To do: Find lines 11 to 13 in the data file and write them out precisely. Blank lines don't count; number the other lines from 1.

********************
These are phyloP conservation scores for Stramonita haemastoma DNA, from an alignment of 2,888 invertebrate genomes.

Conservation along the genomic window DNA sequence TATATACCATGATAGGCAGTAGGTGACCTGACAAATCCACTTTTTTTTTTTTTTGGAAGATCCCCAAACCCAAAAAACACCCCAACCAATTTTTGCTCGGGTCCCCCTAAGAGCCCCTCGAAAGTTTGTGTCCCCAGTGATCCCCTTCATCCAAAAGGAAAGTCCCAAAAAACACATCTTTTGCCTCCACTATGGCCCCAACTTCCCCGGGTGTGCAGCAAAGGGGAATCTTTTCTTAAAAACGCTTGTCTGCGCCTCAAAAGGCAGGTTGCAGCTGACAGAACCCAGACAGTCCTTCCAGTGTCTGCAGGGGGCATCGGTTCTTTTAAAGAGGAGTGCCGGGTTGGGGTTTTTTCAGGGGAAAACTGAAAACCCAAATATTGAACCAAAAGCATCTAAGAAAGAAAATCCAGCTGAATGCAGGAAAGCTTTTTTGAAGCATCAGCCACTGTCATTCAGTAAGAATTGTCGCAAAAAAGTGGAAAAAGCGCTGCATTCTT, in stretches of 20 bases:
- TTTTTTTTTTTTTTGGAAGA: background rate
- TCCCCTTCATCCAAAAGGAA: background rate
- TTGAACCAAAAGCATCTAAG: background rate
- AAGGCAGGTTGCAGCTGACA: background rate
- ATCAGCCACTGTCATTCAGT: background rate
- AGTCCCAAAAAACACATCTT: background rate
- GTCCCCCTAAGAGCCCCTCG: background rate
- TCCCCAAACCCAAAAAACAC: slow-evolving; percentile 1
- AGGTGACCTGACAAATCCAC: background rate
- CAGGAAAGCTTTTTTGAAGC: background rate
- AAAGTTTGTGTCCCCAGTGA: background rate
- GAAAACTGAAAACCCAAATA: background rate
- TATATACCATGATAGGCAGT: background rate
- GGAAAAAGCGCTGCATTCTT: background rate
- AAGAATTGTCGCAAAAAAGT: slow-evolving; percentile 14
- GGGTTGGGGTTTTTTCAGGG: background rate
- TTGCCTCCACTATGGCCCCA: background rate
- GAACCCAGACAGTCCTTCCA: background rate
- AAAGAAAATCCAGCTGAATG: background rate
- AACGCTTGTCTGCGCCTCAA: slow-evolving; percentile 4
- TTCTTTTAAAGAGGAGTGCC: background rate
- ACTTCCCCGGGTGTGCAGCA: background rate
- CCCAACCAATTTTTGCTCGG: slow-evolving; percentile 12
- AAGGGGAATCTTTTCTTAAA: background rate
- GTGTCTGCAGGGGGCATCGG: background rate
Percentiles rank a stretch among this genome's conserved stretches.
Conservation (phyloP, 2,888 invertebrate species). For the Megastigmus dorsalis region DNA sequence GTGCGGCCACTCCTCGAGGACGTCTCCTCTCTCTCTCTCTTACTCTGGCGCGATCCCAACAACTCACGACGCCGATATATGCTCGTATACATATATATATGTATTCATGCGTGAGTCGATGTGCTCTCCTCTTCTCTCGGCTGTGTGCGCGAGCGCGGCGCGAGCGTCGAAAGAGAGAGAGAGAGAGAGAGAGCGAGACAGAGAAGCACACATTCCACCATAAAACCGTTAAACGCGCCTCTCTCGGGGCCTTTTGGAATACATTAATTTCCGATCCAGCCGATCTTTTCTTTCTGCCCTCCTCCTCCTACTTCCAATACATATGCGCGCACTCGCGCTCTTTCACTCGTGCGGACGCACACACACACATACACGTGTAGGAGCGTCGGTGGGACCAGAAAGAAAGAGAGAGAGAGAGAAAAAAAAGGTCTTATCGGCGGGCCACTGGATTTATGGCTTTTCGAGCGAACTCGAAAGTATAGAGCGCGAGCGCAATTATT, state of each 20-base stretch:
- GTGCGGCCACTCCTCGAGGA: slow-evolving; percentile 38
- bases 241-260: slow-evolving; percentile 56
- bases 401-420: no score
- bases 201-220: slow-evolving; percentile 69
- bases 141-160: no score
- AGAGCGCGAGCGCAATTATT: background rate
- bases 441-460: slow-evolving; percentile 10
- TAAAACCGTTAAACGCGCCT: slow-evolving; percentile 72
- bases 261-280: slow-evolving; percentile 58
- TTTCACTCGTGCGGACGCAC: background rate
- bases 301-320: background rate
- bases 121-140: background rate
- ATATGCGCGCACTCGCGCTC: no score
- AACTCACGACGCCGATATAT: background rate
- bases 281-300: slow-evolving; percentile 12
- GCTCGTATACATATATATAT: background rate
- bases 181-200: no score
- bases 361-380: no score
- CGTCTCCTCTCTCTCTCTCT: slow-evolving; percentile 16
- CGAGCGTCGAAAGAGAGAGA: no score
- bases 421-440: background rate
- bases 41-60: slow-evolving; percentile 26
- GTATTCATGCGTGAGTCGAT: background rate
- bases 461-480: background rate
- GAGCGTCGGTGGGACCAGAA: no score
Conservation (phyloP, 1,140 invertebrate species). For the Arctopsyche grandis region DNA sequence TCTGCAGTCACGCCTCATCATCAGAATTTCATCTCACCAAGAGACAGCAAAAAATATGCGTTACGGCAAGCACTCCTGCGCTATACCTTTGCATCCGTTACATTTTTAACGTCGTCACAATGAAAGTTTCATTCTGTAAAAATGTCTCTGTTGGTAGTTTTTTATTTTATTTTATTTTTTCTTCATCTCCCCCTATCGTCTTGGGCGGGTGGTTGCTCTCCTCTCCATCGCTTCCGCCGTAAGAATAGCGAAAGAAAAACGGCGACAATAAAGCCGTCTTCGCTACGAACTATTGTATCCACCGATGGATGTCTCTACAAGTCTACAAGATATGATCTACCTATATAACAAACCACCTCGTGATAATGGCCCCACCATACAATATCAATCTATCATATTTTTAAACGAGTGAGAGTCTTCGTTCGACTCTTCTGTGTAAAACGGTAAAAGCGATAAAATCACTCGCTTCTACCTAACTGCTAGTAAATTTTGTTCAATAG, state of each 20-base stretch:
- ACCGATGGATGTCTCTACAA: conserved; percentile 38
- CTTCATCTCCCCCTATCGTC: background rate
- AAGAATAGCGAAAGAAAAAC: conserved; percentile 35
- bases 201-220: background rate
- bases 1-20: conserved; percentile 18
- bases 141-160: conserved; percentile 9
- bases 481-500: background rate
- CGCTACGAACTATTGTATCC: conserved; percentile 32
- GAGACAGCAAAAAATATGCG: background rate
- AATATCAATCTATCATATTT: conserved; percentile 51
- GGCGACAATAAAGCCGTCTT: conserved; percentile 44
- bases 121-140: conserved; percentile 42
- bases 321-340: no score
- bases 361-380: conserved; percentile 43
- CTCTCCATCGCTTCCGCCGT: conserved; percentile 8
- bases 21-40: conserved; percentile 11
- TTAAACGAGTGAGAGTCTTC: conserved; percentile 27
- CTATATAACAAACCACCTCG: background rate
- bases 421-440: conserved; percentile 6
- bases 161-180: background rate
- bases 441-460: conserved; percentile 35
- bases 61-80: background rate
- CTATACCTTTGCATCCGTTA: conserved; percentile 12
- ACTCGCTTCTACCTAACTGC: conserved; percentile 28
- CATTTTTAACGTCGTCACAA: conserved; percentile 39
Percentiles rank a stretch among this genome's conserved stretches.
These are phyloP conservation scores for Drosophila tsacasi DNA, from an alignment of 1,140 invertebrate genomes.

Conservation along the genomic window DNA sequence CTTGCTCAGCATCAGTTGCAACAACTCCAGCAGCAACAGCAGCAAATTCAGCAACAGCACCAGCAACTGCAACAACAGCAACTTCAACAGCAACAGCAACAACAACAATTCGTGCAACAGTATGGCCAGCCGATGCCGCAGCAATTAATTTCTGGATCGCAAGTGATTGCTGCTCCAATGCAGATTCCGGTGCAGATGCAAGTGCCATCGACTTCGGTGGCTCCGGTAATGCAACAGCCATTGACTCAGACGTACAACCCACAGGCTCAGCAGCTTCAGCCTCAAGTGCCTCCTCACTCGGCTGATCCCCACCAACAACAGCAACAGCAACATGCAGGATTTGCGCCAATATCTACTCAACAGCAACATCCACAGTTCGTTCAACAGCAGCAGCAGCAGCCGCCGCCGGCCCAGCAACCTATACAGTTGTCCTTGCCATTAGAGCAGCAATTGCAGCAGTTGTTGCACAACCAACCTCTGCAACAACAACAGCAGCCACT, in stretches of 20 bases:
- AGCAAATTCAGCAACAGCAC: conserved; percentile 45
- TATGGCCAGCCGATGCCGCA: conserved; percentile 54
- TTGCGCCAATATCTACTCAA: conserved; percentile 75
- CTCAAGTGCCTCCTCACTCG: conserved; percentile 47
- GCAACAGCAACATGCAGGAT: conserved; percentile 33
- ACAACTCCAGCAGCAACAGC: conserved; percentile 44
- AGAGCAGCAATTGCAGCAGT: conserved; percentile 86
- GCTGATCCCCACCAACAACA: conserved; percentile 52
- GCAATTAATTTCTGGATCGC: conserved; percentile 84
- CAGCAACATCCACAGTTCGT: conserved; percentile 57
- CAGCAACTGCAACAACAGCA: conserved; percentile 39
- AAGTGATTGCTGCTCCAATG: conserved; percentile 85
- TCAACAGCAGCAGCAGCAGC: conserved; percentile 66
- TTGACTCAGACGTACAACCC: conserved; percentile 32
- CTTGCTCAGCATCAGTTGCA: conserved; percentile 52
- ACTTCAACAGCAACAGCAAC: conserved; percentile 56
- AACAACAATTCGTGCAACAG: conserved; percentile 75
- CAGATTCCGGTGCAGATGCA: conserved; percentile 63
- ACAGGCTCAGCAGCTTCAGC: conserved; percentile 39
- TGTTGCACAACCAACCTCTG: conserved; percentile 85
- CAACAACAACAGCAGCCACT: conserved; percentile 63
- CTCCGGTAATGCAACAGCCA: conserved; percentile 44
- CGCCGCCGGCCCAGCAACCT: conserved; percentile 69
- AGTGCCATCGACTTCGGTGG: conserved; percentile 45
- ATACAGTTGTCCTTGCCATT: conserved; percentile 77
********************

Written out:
- AGGTGACCTGACAAATCCAC: background rate
- CAGGAAAGCTTTTTTGAAGC: background rate
- AAAGTTTGTGTCCCCAGTGA: background rate